test_bitcoin executable and not bitcoind. Here you can see it in the example. You set a breakpoint in some file you are going to run into and then you run it. It is going to stop at the breakpoint.
Should be easy for functional tests…
For functional tests, the logging was at least for me the easiest. Running functional tests and then running a debugger is pretty simple. You use pdb. That is the same as gdb but working for Python.
import pdb; pdb.set_trace()
You put this
import pdb and then
pdb.set_trace() into the code. It is going to stop there. I understood all of these things but then I had this idea that I wanted to inspect the C++ code that was being executed by the functional tests. This is where it gets really interesting. This is the most interesting thing I can teach you today. How do you get into debugging the C++ code?
Where is the bitcoind process?
The problem here is that the functional test which is Python code is launching and executing a bitcoind instance. This uses a temp folder as its datadir. It is hidden away from you. You cannot really interact with it in an easy way. To get in there you need a game plan. We are going to go through that game plan.
First of all what you need to do is run the functional test (not using
test_runner.py that is going to start the bitcoind process for you. Then you have to stop this test. For that we are going to use pdb.
Then we have to find the bitcoind process that we were running with the functional test and attach to that process using lldb. We have to let that process continue (
continue in pdb) and it will run into our lldb breakpoint. One thing that we are also going to need to change is the timeout because functional tests have a timeout of 60 seconds. That is not going to give you a lot of time to debug if you keep that in place.
That is something that I would like to show you here as a demo. First of all up here you can see that I have changed
rpc_timeout from 60 seconds to 600. That should give us a little bit more time. Down here what we are looking at is the
getblockchaininfo test. Everyone who has ever run a node for themselves and checked that they are syncing fine, that
getblockchaininfo call is probably what they run. I have put in the pdb
set_trace here. That is what we are going to run first. We have run into the
set_trace from pdb. We have to know what process we want to attach to. This is critical because some tests are running more than one instance. How we can find that out is if you look at the test on
self you have this array of nodes. We only have one node in this test but if you have several ones then you need to know which node you want to attach to. Then you can look at
process.pid and that is going to give you the PID number that you want to inspect. Take that number and put it in here. Now lldb is attaching to this process in particular. We can set the breakpoints. This process is not running both from pdb and from lldb. I can set these breakpoints on it now. Here I can let it continue from the lldb side but it is still not really running because pdb is still blocking it. We can unblock it. Now we’ve run into that point here. Here we can inspect this. I am not going to show you everything, all the calls you can do with this. Now you can interact with this with lldb. What is really neat about this is that oftentimes you have these complicated setups of things that you want to inspect with Bitcoin. You don’t want to run through these things by hand all the time. Typically you can write a functional test which is going to be useful for you anyway. Then you can have the functional test always bring you to that setup point and inspect the things you need to.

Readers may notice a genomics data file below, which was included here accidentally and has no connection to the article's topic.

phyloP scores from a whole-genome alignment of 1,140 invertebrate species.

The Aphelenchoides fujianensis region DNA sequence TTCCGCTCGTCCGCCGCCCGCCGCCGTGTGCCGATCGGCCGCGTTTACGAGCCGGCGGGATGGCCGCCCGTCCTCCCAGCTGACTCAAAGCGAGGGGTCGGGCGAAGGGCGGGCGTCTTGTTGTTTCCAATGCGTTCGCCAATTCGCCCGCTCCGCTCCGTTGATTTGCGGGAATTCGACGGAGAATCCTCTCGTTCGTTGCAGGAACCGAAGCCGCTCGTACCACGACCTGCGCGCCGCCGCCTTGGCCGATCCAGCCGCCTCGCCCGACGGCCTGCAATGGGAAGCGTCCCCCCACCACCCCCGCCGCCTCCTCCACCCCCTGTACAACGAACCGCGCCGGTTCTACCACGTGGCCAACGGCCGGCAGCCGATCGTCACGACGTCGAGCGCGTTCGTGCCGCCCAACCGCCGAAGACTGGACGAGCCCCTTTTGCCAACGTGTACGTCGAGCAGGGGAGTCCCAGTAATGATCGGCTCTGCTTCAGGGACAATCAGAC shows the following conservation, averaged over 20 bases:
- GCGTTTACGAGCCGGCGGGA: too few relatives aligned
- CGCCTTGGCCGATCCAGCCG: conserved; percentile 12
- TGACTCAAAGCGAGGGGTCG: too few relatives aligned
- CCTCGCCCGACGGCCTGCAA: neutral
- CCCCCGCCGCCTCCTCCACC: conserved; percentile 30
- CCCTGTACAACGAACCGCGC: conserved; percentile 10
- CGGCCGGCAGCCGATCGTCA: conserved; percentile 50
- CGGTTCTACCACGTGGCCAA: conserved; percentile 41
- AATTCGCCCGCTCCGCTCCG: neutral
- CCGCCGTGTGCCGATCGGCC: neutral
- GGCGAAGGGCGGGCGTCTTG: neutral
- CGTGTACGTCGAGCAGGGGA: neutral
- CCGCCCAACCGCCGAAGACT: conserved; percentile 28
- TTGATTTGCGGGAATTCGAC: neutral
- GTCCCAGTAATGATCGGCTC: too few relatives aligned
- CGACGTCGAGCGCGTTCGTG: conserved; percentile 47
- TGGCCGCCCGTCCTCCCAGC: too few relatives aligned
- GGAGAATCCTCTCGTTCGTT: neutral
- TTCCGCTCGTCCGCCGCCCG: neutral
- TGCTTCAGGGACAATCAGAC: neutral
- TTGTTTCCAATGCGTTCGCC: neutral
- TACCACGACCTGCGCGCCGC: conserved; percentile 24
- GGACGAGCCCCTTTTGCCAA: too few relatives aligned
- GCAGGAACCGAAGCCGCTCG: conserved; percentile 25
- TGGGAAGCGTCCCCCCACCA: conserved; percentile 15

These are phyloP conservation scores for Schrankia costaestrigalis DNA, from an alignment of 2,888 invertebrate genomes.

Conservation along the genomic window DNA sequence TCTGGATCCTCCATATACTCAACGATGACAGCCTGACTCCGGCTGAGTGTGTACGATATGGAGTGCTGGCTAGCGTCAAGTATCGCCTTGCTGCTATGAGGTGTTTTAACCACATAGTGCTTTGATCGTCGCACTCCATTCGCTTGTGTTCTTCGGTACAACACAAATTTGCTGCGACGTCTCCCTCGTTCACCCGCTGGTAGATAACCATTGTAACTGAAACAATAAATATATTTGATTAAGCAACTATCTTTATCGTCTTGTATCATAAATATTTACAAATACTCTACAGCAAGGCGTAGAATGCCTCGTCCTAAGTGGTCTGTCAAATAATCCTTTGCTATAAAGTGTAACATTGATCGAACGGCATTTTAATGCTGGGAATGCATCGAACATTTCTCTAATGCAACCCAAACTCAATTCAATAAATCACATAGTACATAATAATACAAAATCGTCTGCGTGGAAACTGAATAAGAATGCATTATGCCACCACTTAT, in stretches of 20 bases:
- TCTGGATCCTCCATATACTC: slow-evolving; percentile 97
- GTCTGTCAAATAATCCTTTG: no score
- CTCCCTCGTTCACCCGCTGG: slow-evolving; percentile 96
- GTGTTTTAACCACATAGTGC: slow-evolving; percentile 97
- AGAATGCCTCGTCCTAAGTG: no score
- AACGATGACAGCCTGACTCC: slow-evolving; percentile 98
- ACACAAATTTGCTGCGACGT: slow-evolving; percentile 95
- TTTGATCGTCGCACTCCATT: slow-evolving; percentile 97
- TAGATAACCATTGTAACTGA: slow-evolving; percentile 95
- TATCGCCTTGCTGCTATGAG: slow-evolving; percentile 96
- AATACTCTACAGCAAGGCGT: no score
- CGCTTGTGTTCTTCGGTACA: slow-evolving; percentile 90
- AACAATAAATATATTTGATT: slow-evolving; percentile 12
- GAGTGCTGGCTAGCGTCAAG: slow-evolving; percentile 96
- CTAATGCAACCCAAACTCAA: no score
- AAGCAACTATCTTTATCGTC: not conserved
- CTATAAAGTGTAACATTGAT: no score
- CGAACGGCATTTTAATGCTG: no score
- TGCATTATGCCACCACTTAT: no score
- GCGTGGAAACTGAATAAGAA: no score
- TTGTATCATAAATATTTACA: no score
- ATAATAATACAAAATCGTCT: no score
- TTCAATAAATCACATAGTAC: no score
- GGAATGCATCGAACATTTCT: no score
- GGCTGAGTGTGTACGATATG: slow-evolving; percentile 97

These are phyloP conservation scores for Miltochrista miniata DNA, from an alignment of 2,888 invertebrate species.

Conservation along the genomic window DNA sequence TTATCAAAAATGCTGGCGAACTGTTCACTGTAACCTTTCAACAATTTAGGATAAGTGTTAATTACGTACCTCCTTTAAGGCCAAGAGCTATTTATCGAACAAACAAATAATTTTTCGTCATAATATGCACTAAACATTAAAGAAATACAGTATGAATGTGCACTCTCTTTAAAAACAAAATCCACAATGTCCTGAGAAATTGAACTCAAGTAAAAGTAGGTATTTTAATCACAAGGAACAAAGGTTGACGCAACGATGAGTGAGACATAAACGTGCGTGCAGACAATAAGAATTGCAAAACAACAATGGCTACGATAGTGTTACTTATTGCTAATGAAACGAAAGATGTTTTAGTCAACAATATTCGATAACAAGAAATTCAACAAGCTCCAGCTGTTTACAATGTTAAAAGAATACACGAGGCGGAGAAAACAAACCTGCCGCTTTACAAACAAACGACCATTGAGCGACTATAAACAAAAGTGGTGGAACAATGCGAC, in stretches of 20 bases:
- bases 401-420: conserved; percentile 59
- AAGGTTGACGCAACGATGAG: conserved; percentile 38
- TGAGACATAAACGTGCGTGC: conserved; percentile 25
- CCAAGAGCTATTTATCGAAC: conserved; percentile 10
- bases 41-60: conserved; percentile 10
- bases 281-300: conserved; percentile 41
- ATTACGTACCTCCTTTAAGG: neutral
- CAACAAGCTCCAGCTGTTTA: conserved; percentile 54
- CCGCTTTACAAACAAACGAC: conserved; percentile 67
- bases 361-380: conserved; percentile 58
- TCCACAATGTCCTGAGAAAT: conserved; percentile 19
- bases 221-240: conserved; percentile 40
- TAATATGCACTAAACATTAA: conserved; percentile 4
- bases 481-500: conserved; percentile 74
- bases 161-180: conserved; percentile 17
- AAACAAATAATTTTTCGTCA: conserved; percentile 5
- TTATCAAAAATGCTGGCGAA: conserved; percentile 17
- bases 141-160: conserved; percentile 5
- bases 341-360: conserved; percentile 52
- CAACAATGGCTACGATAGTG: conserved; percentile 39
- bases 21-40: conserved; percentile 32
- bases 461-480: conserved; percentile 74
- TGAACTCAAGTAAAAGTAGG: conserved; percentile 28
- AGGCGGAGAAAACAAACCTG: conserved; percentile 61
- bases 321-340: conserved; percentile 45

I’ll repeat what I did. First of all we ran into this
pdb.set_trace(). Then we jumped into the pdb breakpoint and we went over to lldb. We attached to the process with lldb, we set a breakpoint, let that process continue, let that process continue in pdb and then we run into the breakpoint with lldb.
As I said in the beginning my main point here was when you are logging and debugging with Bitcoin especially in the beginning there are lots of different contexts that you have to be aware of. You have to check if something is not working whether you are in the right file or in the right context. You need to use the right tool for the job. This is another overview.
Need to activate with
ulimit -c unlimited and then run in same terminal session
Run program with segfault
Find core dump in
Make sure to clean up afterwards
One more thing that I am not going to talk about in detail is if you are facing segfaults. I am not an expert on these tools yet but something for you to consider as well. You can use Core dumps if you are facing segfaults. For that to work, at least on MacOS, you have to specifically enable them using this
ulimit call. You run the program and then you will find these Core dumps in your
/cores folder. You need to make sure that you cleanup afterwards because these are huge files. You can clutter your disk pretty quickly.
Inspections, used similar to lldb
valgrind --leak-check=yes src/bitcoind -regtest
Another tool is Valgrind where you can run leak checks with it. This works similar to lldb.
Debugging Bitcoin Core doc
I promised I was going to give you something at the end. Here is a link to a doc I have created. This has everything that you have seen here in this talk and even more information. I know it is hard to grasp everything in this talk. You are going to need these tools when you run into problems. Most of this information you can find in READMEs in Bitcoin but it is scattered over 5 or 6 different README files in Core. Check this file out, read through it, see if it is helpful for you and happy to take feedback. Any questions?
Q - What is the
enable-debug config option?
A - You mean in the compilation step? It is also turning off optimizations. I think it is not setting
O0. I am not sure exactly what it says. I think it is working fine but some people mentioned that they were having problems with it. I also remember it wasn’t working for me initially. I found out that setting
O0 is the cleanest way to disable optimizations so that is what I am using. It is basically doing the same thing.